Song of Achilles by Madeline Miller
Song of Achilles is an interesting take on the legend of the Trojan War, specifically exploring the relationship between the hero Achilles and his comrade Patrocles. It was very beautifully written and the contrast between the original legend and the story worked really well. As someone who enjoyed the Iliad, it was awesome to read a take on the story that looks in between the lines of the original text.
Dark Places by Gillian Flynn
Dark Places is a haunting and very real take on the classic ‘murder mystery.’ The novel itself lives up to its title: it is incredibly dark, but it is dark in a way that isn’t overwhelming. It’s dark in a way that is very, very real, which is what makes it disturbing. There are moments throughout the novel that aren’t however, and that’s what makes it so good. Books and movies that are disturbing and dark all the time get boring or overwhelming and the audience or reader gets desensitized to all the awful stuff happening.
Norse Gods by Neil Gaiman
Neil Gaiman is one of my favorite authors, and the way he rewrote the classic Norse myths did not disappoint. My favorite thing about it was the way he re crafted the stories so that they were even more mystical than the original tales.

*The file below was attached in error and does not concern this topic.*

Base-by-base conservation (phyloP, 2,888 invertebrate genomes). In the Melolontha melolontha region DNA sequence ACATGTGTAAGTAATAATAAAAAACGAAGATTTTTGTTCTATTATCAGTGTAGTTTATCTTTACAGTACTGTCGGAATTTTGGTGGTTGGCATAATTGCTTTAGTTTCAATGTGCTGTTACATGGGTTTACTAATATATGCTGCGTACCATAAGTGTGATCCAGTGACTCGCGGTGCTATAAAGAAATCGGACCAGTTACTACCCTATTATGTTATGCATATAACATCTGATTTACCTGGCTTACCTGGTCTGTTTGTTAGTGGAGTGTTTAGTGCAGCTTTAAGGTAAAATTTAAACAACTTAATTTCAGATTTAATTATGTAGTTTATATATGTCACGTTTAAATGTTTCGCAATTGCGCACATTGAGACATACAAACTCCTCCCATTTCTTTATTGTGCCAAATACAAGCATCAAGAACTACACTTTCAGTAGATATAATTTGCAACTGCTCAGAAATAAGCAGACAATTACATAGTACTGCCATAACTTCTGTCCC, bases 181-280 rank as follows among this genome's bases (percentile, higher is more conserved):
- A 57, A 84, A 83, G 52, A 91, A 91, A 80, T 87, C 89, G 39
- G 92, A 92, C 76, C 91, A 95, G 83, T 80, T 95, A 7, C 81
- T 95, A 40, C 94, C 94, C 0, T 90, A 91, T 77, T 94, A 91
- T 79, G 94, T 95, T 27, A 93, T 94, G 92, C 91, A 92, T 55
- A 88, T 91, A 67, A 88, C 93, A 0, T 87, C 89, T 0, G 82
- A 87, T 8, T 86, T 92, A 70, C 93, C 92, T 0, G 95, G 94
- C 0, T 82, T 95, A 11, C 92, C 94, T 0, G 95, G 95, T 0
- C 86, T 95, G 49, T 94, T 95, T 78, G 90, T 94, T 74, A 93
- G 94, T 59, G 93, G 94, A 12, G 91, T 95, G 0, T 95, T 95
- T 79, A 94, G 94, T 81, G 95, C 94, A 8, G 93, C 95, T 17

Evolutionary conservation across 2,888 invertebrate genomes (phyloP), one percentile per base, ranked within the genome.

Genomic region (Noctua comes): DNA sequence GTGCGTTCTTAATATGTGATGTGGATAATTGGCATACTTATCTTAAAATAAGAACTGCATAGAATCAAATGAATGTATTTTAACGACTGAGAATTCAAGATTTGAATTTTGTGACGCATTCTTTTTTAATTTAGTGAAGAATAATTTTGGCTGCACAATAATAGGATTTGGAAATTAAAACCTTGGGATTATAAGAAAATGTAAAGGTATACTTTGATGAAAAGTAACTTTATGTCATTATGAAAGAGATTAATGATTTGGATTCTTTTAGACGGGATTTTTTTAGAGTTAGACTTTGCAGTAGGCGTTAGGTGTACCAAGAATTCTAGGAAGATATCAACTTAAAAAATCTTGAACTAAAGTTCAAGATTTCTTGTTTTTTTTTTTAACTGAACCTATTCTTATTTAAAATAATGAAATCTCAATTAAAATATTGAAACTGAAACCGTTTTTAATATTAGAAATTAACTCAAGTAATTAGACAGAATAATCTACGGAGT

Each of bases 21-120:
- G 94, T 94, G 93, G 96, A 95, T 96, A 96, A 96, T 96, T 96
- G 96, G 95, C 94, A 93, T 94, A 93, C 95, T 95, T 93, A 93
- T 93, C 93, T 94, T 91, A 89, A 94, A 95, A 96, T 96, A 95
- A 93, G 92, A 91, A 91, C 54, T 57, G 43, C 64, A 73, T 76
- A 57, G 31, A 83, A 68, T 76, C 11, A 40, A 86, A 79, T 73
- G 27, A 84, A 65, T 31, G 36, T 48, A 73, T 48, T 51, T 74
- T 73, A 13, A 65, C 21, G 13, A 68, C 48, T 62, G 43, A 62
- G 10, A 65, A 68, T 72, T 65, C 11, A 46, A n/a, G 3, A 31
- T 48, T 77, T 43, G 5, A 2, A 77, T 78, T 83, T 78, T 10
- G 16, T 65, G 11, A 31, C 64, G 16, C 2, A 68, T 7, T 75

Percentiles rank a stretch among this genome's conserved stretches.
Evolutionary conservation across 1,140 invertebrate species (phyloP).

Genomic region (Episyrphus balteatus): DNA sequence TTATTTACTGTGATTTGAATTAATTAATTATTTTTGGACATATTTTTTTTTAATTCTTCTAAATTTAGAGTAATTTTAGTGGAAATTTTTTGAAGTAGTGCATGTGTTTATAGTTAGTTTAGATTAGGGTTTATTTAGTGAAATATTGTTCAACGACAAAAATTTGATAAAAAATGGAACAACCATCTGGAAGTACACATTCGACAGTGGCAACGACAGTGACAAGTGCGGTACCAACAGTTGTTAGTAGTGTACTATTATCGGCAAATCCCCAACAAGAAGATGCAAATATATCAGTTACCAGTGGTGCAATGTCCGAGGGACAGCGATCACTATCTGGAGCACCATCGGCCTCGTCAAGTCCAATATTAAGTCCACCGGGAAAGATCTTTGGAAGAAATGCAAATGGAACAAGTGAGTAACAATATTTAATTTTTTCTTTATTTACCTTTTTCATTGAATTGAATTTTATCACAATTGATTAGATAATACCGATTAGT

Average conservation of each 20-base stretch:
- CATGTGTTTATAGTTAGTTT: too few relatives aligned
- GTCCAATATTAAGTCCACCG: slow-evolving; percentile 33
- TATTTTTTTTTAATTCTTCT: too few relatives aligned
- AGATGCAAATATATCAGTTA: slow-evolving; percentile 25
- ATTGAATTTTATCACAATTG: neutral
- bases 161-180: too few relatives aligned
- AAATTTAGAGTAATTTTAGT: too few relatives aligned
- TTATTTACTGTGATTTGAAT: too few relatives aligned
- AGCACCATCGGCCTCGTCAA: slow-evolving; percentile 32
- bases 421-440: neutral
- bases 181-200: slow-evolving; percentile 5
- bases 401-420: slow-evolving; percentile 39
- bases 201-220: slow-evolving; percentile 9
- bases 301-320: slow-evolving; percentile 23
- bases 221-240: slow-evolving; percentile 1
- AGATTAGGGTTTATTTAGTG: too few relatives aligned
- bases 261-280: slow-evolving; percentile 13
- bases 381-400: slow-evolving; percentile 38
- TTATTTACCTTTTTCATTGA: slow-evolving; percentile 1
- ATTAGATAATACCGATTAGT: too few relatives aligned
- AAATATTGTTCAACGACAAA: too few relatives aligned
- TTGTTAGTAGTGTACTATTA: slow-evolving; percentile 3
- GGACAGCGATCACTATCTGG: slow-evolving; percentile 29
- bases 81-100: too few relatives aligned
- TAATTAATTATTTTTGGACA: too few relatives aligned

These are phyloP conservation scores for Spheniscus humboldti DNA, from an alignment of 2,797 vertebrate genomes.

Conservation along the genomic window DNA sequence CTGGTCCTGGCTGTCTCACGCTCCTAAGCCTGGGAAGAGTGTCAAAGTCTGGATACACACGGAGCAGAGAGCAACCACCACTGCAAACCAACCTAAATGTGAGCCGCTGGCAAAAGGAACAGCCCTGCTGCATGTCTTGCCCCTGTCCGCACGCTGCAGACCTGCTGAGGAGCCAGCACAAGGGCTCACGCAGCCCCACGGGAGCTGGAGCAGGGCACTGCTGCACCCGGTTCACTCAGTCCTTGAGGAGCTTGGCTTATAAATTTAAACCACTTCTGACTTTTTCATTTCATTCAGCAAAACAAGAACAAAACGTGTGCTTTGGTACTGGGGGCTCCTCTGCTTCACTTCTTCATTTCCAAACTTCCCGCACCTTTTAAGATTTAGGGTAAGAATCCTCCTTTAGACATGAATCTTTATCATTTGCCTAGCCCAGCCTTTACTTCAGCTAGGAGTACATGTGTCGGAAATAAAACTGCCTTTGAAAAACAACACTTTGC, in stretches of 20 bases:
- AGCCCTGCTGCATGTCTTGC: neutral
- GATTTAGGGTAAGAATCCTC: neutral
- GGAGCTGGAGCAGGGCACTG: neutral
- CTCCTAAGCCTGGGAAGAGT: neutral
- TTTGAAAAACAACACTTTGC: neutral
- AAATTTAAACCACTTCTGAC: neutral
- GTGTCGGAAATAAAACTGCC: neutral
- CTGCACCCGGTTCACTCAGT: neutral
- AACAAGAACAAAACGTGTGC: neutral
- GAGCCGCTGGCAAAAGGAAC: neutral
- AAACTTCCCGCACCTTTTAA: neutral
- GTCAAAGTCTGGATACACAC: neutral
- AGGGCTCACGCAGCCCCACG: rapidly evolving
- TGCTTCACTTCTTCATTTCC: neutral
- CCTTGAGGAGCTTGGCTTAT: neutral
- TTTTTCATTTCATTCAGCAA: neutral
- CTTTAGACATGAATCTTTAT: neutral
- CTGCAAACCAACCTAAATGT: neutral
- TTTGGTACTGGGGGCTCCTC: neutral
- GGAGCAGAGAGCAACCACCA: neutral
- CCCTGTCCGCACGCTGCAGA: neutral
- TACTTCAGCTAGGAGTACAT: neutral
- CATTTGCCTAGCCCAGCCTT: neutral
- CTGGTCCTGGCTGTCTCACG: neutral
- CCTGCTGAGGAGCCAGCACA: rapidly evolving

Saint Anything by Sarah Dessen
Saint Anything is a young adult novel about a girl whose brother is in jail, and the struggles that come along with that. There are funny, touching, and frustrating moments throughout the book, and what struck me most about the book was how real these moments felt. There are themes of loneliness, the parental frustration that comes along with being a teenager, topped with the main characters struggle with trying to get her parents to trust her and make friends as well.
The Haters by Jesse Andrews
The Haters is a funny and well written young adult novel about three musicians who sneak out of the summer jazz camp they are all attending and attempt to form a band and go on tour. Though the novel is lighthearted and humorous, I was surprised at the amount of themes it explored, and also how real it was. It did not end the way I expected it to, and I was shocked at how quickly it took a darker turn. It portrays a very realistic world view, which is unusual for a book in this genre.
Turtles All the Way Down by John Green
As someone with anxiety, I appreciated the accuracy of this book. This tale of a lost millionaire and the two best friends who go on a quest to find him is a fun story, but is undercut with the very real and difficult struggles of the main character, who lives with anxiety. At one point she has to go to the hospital because of her anxiety. I appreciated how it is portrayed as a serious health issue, rather than a quirk as it is in so many other books.
All the Crooked Saints by Maggie Steifvater
Under the Banner of Heaven by John Krakauer